The Looking-for-Mabel website
As I hope, is clear just by the name I use for this website “Looking-for-Mabel” that I am searching for data dealing with Mabel Normand; in fact, my personal mission is to preserve the artistic and historic significance of one of films’ greatest and most important comediennes, Mabel was “Queen of Comedy” during the founding of the motion picture industry.
In 2009 one of the comedy shorts she made at Keystone in 1914 called “Mabel’s Blunder” was added to the Library of Congress National Film Registry. This means that Mabel will be preserved as a cultural, artistic and historical treasure for generations to come. There are only 25 films named each year and to have her acknowledged as being of enduring importance to American culture and to have her work preserved for all time is an enormous, colossal, gift to all who admire her.
Mabel Normand was one of the distinguished women of early cinema and was figured prominently in the first three episodes of the TCM 7-part documentary “Moguls & Movie Stars” so it can no longer be said that she has been over-looked by film historians, after the recognition of the National Registry, Mabel is indeed worthy of study. Not just, because she was a woman but because of her unique style and comic brilliance. She is now part of mainstream academic interest.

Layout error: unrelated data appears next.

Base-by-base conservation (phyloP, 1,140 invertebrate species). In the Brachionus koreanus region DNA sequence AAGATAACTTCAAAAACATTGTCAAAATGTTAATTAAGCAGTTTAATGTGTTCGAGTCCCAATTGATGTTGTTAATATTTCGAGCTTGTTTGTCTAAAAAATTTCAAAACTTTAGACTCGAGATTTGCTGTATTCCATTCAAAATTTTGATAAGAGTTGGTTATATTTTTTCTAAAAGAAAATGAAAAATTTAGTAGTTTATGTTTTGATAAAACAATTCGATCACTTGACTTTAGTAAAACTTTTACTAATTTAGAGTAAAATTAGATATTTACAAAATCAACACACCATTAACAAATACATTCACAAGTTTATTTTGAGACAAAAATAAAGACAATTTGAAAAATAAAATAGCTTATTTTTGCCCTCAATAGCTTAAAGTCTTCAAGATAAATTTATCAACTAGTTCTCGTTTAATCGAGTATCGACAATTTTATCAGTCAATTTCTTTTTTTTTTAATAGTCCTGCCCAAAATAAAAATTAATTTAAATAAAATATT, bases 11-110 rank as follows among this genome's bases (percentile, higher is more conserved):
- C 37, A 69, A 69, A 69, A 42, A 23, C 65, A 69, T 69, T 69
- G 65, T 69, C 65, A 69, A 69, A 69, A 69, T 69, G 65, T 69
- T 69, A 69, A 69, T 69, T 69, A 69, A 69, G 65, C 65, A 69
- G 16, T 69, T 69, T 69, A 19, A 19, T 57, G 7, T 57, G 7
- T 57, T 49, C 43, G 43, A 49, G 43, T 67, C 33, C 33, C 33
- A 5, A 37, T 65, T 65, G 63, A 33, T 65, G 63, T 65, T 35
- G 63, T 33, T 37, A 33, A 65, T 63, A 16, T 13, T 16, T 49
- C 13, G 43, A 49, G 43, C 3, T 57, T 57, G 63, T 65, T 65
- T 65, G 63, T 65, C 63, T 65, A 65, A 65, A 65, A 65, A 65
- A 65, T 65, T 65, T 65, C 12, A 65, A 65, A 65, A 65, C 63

She was a great comedian but also headed her own production company and was the director of Charlie Chaplin first films. She has become known as the female Chaplin but more accurately, Chaplin was a male Mabel Normand. This is not to negate the genius that he did grow into; it is only to remind you of the beginning.
It was Mabel, who is credited with throwing the first pie on screen, even if not a factual story, it is metaphorically true. She co-starred with Roscoe Arbuckle in some of the most important comedies of the era.
Mabel was originally one of Charles Dana Gibson’s Gibson Girl. She first appeared in films under the direction of D.
It was with the ensemble group formed at Keystone where she achieved her finest moments on screen. In 1918, Mabel Normand signed a contract with Samuel Goldwyn. During the period she worked for Goldwyn, she made over 15 films. Sadly, all but 4 have been lost to the ravages of time and nitrate decay. She was one of Goldwyn’s top moneymakers and was said to have also been an object of his affection.
By 1921, Mack Sennett had wooed Mabel back to his studios. It was during this very productive period that the William Desmond Taylor death occurred. The effect of the scandal connected with multiple trials of her friend, Roscoe “Fatty” Arbuckle, the unsolved murder of her other dear friend William Desmond Taylor and other misfortunes left Mabel a shell of her former self.
After an unsuccessful try at performing on stage, she returned to
During 2010 the